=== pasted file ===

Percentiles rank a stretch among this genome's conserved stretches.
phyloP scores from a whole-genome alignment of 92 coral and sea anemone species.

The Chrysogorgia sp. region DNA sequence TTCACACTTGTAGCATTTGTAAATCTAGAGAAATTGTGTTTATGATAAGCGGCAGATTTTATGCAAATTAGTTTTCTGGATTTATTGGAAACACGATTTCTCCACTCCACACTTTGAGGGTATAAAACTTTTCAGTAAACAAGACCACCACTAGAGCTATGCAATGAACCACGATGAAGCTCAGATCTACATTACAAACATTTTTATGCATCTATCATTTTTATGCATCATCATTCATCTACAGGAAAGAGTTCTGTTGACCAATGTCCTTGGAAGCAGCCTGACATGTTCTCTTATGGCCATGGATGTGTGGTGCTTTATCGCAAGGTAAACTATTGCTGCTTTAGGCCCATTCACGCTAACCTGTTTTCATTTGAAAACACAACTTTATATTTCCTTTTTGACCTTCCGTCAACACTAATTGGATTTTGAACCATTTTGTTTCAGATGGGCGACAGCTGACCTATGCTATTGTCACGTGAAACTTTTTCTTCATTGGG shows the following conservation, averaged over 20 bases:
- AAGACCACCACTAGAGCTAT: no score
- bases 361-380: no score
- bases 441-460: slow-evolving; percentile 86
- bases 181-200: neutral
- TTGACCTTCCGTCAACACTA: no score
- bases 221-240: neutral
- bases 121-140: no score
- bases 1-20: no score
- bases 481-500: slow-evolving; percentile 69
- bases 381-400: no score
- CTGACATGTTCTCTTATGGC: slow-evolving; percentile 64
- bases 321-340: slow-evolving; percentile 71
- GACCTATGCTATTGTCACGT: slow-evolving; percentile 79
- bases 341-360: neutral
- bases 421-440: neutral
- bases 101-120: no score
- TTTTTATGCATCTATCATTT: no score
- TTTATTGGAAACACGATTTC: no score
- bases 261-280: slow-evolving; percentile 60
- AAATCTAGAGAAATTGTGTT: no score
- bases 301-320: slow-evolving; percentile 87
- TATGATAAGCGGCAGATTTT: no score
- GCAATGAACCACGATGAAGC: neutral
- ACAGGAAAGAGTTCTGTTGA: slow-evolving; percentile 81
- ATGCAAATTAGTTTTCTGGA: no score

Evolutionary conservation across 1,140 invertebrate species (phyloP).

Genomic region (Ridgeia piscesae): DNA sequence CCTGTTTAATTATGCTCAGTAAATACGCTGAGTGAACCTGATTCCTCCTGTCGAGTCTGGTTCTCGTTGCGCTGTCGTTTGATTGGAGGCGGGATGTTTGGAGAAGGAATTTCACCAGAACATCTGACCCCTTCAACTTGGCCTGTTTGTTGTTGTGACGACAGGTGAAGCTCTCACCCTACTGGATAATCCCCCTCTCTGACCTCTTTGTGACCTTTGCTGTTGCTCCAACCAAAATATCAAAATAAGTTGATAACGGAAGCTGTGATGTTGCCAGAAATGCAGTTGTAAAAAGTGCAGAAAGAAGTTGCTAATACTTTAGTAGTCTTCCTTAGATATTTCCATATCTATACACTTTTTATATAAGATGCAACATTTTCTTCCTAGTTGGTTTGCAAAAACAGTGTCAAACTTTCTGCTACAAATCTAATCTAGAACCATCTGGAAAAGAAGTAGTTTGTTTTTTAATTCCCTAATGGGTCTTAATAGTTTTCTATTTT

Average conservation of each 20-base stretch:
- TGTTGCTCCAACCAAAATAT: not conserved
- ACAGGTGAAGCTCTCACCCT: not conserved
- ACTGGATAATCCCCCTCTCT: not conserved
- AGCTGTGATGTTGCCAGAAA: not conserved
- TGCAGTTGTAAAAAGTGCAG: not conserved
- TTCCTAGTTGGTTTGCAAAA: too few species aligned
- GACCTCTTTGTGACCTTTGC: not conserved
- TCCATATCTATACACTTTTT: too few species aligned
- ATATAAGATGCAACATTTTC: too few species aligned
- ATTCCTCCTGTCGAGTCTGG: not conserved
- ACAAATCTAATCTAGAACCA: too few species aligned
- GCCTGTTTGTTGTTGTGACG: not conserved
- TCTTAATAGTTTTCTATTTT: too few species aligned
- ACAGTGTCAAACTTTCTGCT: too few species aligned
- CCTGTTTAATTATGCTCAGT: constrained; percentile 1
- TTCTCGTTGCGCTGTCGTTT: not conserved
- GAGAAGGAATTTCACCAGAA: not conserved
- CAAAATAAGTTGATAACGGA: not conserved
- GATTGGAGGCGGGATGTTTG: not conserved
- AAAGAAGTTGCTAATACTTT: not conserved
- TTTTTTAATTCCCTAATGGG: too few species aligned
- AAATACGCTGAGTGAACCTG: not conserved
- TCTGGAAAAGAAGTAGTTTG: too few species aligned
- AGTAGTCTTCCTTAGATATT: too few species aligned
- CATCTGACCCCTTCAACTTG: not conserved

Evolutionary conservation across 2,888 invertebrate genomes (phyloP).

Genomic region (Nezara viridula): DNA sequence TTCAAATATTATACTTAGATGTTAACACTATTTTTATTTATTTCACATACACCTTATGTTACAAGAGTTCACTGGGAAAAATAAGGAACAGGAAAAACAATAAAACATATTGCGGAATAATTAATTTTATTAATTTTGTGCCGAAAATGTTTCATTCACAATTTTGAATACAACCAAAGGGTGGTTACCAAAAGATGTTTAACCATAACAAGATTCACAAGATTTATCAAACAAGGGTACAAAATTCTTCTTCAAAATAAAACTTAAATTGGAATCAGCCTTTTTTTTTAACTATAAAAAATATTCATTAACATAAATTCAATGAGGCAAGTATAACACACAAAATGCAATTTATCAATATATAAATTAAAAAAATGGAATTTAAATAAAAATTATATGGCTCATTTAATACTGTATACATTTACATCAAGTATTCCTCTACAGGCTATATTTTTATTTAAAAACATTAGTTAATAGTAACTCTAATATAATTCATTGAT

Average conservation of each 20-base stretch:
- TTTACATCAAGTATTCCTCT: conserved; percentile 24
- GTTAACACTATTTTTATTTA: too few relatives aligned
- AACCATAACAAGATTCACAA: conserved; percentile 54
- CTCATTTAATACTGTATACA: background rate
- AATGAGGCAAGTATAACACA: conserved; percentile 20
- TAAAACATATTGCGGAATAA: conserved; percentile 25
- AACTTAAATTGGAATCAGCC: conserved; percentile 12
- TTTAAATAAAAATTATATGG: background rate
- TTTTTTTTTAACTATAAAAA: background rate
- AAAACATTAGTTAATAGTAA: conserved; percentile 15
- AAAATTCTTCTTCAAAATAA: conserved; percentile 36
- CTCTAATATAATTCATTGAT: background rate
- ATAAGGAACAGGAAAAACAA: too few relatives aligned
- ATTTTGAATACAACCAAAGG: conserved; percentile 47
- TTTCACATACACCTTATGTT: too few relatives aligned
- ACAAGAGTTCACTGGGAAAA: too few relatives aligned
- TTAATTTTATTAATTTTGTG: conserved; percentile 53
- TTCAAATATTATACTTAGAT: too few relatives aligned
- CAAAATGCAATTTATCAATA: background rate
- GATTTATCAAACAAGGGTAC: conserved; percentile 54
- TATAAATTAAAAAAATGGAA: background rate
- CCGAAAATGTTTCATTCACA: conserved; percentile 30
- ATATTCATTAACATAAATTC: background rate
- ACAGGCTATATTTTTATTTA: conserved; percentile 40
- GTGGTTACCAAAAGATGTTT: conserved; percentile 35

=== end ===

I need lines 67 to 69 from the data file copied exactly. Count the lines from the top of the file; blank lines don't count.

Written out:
- TTTAAATAAAAATTATATGG: background rate
- TTTTTTTTTAACTATAAAAA: background rate
- AAAACATTAGTTAATAGTAA: conserved; percentile 15